The social, mental, and physical well-being of humans is dependent upon slow maturation of a number of critical biological systems over the course of the lifespan. Biological and environmental influences on the maturation of these systems are vast and varied. … We will discuss how modern society has introduced many challenges to these developmental experiences including social, environmental and educational inequality, which are a direct threat to these natural human processes.

MDST 3559 Race, Protest, and the Media
Faculty: Camilla Fojas and Shilpa Dave (Media Studies)

How does media frame and influence how protests centered on racial justice become touchstone generational events? Our class will frame contemporary movements around BLM, Undocumented and Unafraid, protests against the Muslim ban, and the success of groundbreaking texts such as Black Panther through the lens of key media moments of historical protest. We will study the rise of the Power Movements and Ethnic Studies in the 1960s, the Immigration Rights movement that rose in response to anti-Asian and Anti-Latinx violence along with analysis of the Rodney King beating and subsequent L.A. Riots of the 1990s.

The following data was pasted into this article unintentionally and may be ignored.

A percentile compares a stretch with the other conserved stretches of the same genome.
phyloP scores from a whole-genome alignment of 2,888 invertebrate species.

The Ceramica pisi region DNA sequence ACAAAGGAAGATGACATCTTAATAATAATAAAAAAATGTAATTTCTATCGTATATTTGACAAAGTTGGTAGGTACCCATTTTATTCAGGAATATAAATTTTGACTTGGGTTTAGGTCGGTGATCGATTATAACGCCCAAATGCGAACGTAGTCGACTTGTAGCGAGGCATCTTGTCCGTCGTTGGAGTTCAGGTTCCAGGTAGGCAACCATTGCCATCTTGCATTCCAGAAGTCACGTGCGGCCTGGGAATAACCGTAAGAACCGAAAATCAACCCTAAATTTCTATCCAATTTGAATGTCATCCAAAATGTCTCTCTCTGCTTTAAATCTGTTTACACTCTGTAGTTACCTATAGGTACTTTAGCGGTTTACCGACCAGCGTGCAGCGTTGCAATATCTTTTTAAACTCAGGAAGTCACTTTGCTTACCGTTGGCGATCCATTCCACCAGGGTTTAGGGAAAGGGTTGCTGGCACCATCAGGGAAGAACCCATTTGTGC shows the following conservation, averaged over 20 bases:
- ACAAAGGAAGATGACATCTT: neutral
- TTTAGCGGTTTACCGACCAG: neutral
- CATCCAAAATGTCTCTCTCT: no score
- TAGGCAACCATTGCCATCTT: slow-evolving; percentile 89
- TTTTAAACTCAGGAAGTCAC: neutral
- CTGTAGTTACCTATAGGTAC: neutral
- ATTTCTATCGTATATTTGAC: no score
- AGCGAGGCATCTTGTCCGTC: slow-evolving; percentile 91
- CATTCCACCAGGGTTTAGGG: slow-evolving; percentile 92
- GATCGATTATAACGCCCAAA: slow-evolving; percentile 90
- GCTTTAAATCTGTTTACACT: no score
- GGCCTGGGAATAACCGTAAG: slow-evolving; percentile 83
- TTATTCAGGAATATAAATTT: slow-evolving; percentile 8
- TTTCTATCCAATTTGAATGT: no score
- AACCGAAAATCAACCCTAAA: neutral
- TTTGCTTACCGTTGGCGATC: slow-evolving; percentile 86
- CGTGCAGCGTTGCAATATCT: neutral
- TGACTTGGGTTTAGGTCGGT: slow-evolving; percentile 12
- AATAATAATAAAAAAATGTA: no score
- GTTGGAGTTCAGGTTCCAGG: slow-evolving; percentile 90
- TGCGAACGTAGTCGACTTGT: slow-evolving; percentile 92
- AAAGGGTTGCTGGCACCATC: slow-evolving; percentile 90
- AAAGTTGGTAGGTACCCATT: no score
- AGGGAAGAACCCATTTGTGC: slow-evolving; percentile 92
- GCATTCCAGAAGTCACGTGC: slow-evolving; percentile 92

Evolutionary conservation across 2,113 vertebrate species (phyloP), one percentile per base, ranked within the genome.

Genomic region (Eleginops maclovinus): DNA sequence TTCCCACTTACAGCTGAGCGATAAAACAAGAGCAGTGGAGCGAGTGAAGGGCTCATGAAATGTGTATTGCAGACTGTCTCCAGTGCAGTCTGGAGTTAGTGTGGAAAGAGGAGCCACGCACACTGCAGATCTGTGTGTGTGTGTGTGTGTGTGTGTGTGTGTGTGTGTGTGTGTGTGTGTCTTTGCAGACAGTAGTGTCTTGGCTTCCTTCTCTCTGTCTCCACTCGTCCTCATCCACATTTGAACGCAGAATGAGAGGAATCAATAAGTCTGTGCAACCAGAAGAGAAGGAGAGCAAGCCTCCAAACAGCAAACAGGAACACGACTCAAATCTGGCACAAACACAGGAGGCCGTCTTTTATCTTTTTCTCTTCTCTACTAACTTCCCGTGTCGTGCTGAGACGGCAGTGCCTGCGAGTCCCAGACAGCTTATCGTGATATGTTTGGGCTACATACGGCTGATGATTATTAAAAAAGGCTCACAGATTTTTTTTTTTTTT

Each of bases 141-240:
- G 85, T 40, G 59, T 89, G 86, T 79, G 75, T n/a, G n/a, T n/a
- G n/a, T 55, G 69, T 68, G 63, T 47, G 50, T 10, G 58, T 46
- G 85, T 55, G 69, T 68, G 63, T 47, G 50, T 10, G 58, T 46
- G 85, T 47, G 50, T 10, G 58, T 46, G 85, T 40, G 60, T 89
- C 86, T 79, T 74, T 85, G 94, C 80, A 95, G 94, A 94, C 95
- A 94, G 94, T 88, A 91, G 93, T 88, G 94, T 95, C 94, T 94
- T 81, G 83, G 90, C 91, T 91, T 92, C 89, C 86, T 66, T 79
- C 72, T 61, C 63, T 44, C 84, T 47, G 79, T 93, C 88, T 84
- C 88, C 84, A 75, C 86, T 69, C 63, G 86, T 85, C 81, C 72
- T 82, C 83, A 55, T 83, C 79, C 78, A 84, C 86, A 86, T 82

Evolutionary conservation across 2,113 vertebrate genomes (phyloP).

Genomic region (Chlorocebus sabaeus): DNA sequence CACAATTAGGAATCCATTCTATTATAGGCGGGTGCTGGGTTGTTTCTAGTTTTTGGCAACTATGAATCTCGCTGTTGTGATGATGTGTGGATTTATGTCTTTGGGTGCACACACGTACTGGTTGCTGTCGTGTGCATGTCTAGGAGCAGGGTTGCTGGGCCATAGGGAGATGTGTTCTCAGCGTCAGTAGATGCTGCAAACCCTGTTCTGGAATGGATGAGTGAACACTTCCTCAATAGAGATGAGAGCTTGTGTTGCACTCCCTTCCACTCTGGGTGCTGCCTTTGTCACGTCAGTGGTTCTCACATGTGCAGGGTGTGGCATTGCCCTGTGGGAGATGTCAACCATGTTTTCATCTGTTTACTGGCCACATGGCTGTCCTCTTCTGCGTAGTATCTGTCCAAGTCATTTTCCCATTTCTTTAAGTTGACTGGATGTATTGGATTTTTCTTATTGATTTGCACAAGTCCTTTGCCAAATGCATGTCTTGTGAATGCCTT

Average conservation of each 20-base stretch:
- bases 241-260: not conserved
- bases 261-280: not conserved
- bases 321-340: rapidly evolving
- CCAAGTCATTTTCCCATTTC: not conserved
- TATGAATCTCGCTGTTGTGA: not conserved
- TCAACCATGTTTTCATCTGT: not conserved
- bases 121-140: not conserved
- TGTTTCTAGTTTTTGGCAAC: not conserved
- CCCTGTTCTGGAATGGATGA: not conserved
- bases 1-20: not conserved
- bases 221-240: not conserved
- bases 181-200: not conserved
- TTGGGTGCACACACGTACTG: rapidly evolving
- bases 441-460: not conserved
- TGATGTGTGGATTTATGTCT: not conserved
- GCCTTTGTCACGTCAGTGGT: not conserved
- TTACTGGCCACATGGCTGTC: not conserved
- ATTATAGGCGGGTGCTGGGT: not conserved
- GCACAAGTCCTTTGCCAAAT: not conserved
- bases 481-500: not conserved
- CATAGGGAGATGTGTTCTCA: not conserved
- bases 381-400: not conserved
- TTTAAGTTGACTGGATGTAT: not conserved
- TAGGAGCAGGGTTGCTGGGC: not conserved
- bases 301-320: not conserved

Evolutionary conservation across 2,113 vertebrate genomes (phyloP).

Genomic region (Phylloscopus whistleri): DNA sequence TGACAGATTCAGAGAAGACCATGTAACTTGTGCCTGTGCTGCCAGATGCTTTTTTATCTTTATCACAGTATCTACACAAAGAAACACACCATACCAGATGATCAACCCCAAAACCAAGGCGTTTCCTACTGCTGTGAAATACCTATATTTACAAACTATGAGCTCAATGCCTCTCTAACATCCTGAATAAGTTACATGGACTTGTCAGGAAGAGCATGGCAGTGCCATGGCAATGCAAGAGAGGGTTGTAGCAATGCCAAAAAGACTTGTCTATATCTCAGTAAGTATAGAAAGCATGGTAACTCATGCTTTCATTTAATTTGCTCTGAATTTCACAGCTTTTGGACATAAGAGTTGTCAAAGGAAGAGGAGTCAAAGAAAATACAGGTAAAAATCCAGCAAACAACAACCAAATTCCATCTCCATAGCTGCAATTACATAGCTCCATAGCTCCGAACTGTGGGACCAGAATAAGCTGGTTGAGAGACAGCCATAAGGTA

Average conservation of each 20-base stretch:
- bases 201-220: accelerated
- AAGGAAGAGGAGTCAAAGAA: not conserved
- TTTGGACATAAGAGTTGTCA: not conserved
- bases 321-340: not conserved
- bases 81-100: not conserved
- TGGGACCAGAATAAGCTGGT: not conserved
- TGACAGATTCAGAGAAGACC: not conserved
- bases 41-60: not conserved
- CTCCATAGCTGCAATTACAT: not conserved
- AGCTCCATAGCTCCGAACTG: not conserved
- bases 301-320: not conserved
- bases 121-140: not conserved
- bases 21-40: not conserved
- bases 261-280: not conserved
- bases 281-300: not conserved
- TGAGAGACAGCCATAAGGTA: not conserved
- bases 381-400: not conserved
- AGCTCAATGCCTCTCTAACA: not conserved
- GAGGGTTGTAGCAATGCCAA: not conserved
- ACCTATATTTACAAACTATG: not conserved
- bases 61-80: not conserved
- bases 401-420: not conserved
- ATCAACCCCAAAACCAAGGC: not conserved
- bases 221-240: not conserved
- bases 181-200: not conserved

Only four classes appeared in their descriptions to be free from overt leftist perspectives. One addresses Buddhist meditation in the modern secular world. One explores pandemics as complex scientific and social phenomena. One is an Introduction to Cognition and Cognitive Biases.

A fourth course, “The Past, Present, and Future of Mankind,” asked questions that hinted that the professors would be open to non-leftist perspectives: What makes civilizations rise and fall? Will traits that made us a successful species serve us in the future, or are we domed by our very nature?